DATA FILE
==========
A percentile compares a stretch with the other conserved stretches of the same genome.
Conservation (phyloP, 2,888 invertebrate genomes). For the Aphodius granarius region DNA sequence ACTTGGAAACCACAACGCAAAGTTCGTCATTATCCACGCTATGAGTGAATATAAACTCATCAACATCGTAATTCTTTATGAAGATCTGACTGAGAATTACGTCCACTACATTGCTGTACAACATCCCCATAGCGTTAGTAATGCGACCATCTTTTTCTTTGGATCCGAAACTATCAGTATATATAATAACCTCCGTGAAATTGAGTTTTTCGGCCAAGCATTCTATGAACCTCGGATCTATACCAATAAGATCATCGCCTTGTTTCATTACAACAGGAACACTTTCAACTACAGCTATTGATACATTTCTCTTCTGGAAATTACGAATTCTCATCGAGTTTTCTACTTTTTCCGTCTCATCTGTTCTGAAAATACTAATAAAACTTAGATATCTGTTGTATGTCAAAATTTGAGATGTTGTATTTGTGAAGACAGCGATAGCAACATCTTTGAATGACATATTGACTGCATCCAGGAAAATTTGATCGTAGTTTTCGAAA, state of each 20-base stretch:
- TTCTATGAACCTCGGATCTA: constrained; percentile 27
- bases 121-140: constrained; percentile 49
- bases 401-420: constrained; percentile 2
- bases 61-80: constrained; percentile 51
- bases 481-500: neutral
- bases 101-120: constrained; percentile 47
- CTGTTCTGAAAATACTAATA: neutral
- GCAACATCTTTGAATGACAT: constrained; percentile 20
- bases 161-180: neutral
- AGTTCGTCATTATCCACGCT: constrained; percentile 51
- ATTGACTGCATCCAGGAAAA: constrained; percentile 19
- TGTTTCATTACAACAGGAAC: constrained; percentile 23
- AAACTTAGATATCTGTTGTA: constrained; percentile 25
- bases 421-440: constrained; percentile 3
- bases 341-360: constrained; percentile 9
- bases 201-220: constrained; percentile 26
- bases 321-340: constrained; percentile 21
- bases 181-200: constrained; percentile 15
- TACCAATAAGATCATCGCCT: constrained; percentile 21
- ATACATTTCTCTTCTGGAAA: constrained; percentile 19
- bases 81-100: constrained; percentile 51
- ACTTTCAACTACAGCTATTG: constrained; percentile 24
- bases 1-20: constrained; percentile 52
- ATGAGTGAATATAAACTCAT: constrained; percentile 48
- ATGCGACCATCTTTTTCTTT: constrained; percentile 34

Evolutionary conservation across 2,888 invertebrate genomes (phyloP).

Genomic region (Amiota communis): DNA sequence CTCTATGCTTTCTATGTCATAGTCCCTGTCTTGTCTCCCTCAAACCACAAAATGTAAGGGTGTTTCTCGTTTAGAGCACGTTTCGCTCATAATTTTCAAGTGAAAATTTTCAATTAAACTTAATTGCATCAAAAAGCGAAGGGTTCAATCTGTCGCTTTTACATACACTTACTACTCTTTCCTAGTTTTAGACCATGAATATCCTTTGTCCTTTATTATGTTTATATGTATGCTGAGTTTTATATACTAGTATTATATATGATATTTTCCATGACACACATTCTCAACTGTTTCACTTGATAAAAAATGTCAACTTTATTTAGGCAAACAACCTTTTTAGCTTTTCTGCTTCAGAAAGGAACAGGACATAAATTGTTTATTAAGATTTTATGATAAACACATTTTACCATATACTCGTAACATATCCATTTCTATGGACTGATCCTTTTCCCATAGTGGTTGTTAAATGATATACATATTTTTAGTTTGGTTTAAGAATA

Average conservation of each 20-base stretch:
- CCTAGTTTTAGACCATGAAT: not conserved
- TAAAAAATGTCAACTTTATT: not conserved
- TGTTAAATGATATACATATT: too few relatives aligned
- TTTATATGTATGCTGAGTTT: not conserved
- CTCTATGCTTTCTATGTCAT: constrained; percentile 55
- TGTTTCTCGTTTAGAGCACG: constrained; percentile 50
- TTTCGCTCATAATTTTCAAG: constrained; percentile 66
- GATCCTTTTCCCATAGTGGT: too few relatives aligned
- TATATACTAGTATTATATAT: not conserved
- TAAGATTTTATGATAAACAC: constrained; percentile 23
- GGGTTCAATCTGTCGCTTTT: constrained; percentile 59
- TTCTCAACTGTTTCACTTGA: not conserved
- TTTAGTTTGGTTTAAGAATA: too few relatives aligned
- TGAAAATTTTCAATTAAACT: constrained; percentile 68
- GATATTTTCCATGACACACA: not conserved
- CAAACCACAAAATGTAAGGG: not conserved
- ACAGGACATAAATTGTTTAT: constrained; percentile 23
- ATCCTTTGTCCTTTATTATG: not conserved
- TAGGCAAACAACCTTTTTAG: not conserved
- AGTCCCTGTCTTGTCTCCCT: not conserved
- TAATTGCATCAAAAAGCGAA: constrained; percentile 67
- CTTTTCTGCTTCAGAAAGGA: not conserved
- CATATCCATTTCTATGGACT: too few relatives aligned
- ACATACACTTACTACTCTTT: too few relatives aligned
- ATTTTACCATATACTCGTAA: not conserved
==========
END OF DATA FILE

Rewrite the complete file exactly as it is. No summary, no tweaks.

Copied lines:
A percentile compares a stretch with the other conserved stretches of the same genome.
Conservation (phyloP, 2,888 invertebrate genomes). For the Aphodius granarius region DNA sequence ACTTGGAAACCACAACGCAAAGTTCGTCATTATCCACGCTATGAGTGAATATAAACTCATCAACATCGTAATTCTTTATGAAGATCTGACTGAGAATTACGTCCACTACATTGCTGTACAACATCCCCATAGCGTTAGTAATGCGACCATCTTTTTCTTTGGATCCGAAACTATCAGTATATATAATAACCTCCGTGAAATTGAGTTTTTCGGCCAAGCATTCTATGAACCTCGGATCTATACCAATAAGATCATCGCCTTGTTTCATTACAACAGGAACACTTTCAACTACAGCTATTGATACATTTCTCTTCTGGAAATTACGAATTCTCATCGAGTTTTCTACTTTTTCCGTCTCATCTGTTCTGAAAATACTAATAAAACTTAGATATCTGTTGTATGTCAAAATTTGAGATGTTGTATTTGTGAAGACAGCGATAGCAACATCTTTGAATGACATATTGACTGCATCCAGGAAAATTTGATCGTAGTTTTCGAAA, state of each 20-base stretch:
- TTCTATGAACCTCGGATCTA: constrained; percentile 27
- bases 121-140: constrained; percentile 49
- bases 401-420: constrained; percentile 2
- bases 61-80: constrained; percentile 51
- bases 481-500: neutral
- bases 101-120: constrained; percentile 47
- CTGTTCTGAAAATACTAATA: neutral
- GCAACATCTTTGAATGACAT: constrained; percentile 20
- bases 161-180: neutral
- AGTTCGTCATTATCCACGCT: constrained; percentile 51
- ATTGACTGCATCCAGGAAAA: constrained; percentile 19
- TGTTTCATTACAACAGGAAC: constrained; percentile 23
- AAACTTAGATATCTGTTGTA: constrained; percentile 25
- bases 421-440: constrained; percentile 3
- bases 341-360: constrained; percentile 9
- bases 201-220: constrained; percentile 26
- bases 321-340: constrained; percentile 21
- bases 181-200: constrained; percentile 15
- TACCAATAAGATCATCGCCT: constrained; percentile 21
- ATACATTTCTCTTCTGGAAA: constrained; percentile 19
- bases 81-100: constrained; percentile 51
- ACTTTCAACTACAGCTATTG: constrained; percentile 24
- bases 1-20: constrained; percentile 52
- ATGAGTGAATATAAACTCAT: constrained; percentile 48
- ATGCGACCATCTTTTTCTTT: constrained; percentile 34

Evolutionary conservation across 2,888 invertebrate genomes (phyloP).

Genomic region (Amiota communis): DNA sequence CTCTATGCTTTCTATGTCATAGTCCCTGTCTTGTCTCCCTCAAACCACAAAATGTAAGGGTGTTTCTCGTTTAGAGCACGTTTCGCTCATAATTTTCAAGTGAAAATTTTCAATTAAACTTAATTGCATCAAAAAGCGAAGGGTTCAATCTGTCGCTTTTACATACACTTACTACTCTTTCCTAGTTTTAGACCATGAATATCCTTTGTCCTTTATTATGTTTATATGTATGCTGAGTTTTATATACTAGTATTATATATGATATTTTCCATGACACACATTCTCAACTGTTTCACTTGATAAAAAATGTCAACTTTATTTAGGCAAACAACCTTTTTAGCTTTTCTGCTTCAGAAAGGAACAGGACATAAATTGTTTATTAAGATTTTATGATAAACACATTTTACCATATACTCGTAACATATCCATTTCTATGGACTGATCCTTTTCCCATAGTGGTTGTTAAATGATATACATATTTTTAGTTTGGTTTAAGAATA

Average conservation of each 20-base stretch:
- CCTAGTTTTAGACCATGAAT: not conserved
- TAAAAAATGTCAACTTTATT: not conserved
- TGTTAAATGATATACATATT: too few relatives aligned
- TTTATATGTATGCTGAGTTT: not conserved
- CTCTATGCTTTCTATGTCAT: constrained; percentile 55
- TGTTTCTCGTTTAGAGCACG: constrained; percentile 50
- TTTCGCTCATAATTTTCAAG: constrained; percentile 66
- GATCCTTTTCCCATAGTGGT: too few relatives aligned
- TATATACTAGTATTATATAT: not conserved
- TAAGATTTTATGATAAACAC: constrained; percentile 23
- GGGTTCAATCTGTCGCTTTT: constrained; percentile 59
- TTCTCAACTGTTTCACTTGA: not conserved
- TTTAGTTTGGTTTAAGAATA: too few relatives aligned
- TGAAAATTTTCAATTAAACT: constrained; percentile 68
- GATATTTTCCATGACACACA: not conserved
- CAAACCACAAAATGTAAGGG: not conserved
- ACAGGACATAAATTGTTTAT: constrained; percentile 23
- ATCCTTTGTCCTTTATTATG: not conserved
- TAGGCAAACAACCTTTTTAG: not conserved
- AGTCCCTGTCTTGTCTCCCT: not conserved
- TAATTGCATCAAAAAGCGAA: constrained; percentile 67
- CTTTTCTGCTTCAGAAAGGA: not conserved
- CATATCCATTTCTATGGACT: too few relatives aligned
- ACATACACTTACTACTCTTT: too few relatives aligned
- ATTTTACCATATACTCGTAA: not conserved